#practicewhatyoupublish and other tips for holiday season happiness from our authors

For the last several months, I’ve been participating in a challenge to walk a hundred kilometres in a month, alongside two of my siblings, and a bunch of our childhood friends. This month, the online group in which we report our progress and egg each other on, is called “100 km in Crazy December…We Got This!!”—a nod to the way December seems to zip by in a cloud of twinkle lights and shortbread cookies, with one’s best intentions scattered like so much shredded wrapping paper after a gift-exchange frenzy. Without that kind of external motivation and accountability, I know it’s easy for me to forget I live in a body at all. My month is shaping up to include lots of time at my desk (book rewrites are coming my way this week, plus there’s the work I do here at Propriometrics Press and on Katy Says, the bi-weekly podcast from our author Katy Bowman), lots of time at my sewing machine (making Christmas presents for family and friends, and yes, for myself!), and lots of time in the car (my husband and I drive eighteen hours to see my family at Christmas).

All of this, plus the usual hustle and bustle of the season, could set me up for a stressed out, sedentary month. But I’ve been thinking about the hashtag we use on social media: #practicewhatyoupublish, and I’ve asked some of our authors to share with me—and with you—their best tips. We hope you’ll find some inspiration for your own life here!

 

Galina Denzel, the co-author of Eat Well, Move Well, Live Well, writes about meditation in that book’s chapter “Meditate on This.” But, she notes, “sitting meditation comes easier in those times when I have relative peace, life is in flow and I am not facing huge challenges. But with the holidays, there is more stress, more expenses, more travel, more preparations in our home. On top of it, we have a special holiday program, and our students need our attention, so technically, we put a lot on our plates.” So here’s how Galina embodies #practicewhatyoupublish:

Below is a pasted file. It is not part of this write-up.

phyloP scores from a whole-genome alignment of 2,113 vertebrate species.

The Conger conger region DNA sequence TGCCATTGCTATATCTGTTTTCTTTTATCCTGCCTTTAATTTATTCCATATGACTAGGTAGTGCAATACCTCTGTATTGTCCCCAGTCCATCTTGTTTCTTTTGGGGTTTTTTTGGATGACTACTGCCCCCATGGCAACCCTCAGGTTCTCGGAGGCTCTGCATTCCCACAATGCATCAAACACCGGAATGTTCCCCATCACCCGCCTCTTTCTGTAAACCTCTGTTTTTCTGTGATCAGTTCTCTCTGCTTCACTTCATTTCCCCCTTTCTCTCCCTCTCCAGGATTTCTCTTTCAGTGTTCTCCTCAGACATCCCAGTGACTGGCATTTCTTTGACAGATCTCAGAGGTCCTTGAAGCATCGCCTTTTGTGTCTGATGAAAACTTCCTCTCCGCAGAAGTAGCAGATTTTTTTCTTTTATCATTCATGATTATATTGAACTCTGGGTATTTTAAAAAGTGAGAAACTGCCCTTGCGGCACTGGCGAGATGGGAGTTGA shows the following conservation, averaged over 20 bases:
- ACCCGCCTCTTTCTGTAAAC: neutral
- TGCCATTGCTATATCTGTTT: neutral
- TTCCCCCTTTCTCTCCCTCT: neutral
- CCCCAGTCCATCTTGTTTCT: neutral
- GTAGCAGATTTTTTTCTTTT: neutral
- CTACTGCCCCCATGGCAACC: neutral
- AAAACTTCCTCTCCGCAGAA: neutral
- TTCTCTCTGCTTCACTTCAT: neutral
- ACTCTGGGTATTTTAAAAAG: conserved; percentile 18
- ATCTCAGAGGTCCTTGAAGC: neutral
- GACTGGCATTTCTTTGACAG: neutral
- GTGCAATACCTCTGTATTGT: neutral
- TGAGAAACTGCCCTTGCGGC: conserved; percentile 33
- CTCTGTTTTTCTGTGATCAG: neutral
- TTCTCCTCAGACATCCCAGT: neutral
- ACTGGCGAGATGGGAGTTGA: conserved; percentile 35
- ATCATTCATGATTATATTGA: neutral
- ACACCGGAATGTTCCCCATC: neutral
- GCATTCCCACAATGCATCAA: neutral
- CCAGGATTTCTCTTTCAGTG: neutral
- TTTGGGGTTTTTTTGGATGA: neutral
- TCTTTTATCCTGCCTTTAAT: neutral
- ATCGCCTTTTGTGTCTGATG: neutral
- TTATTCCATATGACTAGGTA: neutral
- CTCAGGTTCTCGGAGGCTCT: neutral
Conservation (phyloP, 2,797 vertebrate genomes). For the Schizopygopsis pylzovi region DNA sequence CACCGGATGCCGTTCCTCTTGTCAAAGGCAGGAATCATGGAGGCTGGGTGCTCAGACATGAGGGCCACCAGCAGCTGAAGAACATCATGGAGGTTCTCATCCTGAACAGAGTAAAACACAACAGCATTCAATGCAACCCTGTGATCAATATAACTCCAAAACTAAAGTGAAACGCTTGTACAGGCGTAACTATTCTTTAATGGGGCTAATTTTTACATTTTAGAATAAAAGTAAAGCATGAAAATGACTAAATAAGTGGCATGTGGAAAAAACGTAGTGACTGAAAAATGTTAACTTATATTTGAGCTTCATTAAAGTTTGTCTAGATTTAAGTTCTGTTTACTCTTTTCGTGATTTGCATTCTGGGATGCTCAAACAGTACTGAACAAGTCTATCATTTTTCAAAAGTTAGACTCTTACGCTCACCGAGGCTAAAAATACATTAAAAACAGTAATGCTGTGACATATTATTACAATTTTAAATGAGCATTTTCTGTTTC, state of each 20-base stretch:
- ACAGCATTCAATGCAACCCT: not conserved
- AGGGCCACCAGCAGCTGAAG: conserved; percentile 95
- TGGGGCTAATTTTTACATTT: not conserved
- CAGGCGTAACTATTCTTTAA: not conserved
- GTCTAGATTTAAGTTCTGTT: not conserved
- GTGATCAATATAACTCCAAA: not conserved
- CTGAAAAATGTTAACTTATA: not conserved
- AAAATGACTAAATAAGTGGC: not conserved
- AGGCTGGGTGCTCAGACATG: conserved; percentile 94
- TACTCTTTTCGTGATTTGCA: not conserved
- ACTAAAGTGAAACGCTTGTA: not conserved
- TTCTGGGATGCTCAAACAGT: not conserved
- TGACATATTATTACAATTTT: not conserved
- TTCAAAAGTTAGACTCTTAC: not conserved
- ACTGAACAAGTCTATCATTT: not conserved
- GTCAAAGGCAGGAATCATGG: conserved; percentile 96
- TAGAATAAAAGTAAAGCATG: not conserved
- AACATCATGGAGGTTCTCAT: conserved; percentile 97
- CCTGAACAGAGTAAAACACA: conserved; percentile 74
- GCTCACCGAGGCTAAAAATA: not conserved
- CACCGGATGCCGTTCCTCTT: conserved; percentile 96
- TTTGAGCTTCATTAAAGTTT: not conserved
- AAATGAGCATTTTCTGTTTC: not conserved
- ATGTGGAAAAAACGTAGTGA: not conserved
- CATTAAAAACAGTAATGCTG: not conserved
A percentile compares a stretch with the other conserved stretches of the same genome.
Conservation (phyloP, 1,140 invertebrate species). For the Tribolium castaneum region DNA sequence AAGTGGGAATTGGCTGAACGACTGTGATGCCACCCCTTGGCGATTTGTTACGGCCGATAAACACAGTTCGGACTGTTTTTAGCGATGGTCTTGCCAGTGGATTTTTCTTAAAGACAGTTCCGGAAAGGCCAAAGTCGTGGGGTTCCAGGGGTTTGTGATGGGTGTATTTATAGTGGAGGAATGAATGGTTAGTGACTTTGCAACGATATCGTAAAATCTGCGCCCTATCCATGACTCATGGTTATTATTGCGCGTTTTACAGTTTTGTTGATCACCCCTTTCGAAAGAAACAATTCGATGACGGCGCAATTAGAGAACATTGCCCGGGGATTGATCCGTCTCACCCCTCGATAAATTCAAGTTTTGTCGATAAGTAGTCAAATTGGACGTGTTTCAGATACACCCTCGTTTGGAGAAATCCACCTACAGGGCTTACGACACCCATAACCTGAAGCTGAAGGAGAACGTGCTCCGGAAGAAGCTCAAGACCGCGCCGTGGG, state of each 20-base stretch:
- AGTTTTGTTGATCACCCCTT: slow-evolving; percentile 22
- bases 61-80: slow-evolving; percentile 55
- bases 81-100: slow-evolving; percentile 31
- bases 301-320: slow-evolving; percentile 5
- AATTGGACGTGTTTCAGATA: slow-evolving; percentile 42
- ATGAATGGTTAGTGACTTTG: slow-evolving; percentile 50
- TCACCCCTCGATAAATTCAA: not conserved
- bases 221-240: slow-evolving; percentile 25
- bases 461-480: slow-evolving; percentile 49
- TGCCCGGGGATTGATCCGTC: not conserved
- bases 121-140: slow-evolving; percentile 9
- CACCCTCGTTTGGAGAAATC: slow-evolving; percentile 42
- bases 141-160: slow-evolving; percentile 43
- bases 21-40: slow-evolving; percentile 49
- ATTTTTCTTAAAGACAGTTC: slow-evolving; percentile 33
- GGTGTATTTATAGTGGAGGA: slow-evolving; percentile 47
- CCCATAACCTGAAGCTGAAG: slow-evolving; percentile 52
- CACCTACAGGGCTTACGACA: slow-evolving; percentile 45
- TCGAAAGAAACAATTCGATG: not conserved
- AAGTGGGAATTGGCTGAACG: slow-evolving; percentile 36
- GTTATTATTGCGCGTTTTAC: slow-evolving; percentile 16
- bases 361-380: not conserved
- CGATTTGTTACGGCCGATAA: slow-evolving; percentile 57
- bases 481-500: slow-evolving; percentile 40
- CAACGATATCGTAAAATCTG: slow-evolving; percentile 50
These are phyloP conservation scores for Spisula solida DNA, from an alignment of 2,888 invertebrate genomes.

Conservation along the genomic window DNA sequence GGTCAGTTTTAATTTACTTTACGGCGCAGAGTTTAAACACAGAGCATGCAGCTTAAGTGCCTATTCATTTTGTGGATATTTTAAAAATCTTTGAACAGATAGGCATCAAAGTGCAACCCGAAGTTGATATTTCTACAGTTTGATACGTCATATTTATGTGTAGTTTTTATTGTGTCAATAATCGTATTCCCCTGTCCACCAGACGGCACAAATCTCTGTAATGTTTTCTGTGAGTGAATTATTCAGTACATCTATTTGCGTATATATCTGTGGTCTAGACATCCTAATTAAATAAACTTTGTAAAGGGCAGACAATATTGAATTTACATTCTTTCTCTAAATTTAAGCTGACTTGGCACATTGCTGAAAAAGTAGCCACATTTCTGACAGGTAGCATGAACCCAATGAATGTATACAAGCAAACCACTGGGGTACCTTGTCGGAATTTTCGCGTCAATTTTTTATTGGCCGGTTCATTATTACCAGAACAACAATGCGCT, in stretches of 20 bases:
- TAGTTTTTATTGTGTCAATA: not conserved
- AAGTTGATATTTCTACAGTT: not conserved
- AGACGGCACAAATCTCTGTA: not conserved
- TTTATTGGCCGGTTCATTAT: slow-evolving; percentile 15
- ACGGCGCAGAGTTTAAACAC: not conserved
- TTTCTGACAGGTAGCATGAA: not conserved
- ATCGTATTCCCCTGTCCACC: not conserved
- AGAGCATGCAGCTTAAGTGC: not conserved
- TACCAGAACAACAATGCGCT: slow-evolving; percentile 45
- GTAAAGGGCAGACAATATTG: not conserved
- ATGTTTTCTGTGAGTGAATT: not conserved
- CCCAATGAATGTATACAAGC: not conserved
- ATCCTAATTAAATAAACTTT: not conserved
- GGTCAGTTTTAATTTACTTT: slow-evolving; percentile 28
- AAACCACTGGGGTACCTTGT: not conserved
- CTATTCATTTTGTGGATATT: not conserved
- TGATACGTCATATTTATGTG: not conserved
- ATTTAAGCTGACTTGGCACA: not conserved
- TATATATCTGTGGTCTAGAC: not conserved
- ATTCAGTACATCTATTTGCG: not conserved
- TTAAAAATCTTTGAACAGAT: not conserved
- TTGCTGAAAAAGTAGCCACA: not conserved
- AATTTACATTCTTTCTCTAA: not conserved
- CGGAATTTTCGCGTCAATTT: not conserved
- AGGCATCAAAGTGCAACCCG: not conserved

While our life is rich with many amazing holiday experiences, it becomes harder to wake up and pull my cushion, sit and just drop into what’s in my body. And herein lies the paradox: the times when I most need to attend to my inner world is the time when I am least wanting to do it, because…there is stuff to do. Around this time of year I choose to do walking meditations instead of sitting meditations. It’s a way for me to combine two of my favorite ways to stay connected with myself at a time when walking comes easier than sitting. This way my walk to the store can become an opportunity to drop in and be with myself and attend to emotions, thoughts, sensations, connections that are tugging at my heart. I can do it on my way to or from work. I can do it while walking with my partner.

I usually choose one of three anchors for my walks. On some walks, I choose to attend to my breath, as I walk and become aware of certain thoughts, events, sensations, emotions or connections, I keep my awareness on my breath. This way I have a line connecting my attention to my breath and my whole experience organizes around it. A second anchor may be the ground. As I walk, I feel my contact with the ground—right, left, right, left—aware of the textures under my feet. A third anchor may be the colors around me—as my attention drifts I always come back to the colors and notice here is red, here is yellow. You can choose your own way to organize your walking meditations, and make this idea your own.

Practicing walking meditation is all about setting the right intention and can really transform how you feel through the holidays. To make it easier, I am sharing one of the walking meditations from our holiday program. Have a listen. (http://eatmovelive52.com/walking-meditation/)

Joan Virginia Allen is a co-author of Dynamic Aging:

During the holiday season, I am in the car a lot. Great opportunity to practice head ramping as explained in Dynamic Aging: Simple Exercises for Whole-Body Mobility. For more information on head ramping, check out our blog entry “As Long as You Breathe, Change is Possible” at www.dynamicaging4life.com.

 

 

Doniga Markegard is the author of Dawn Again: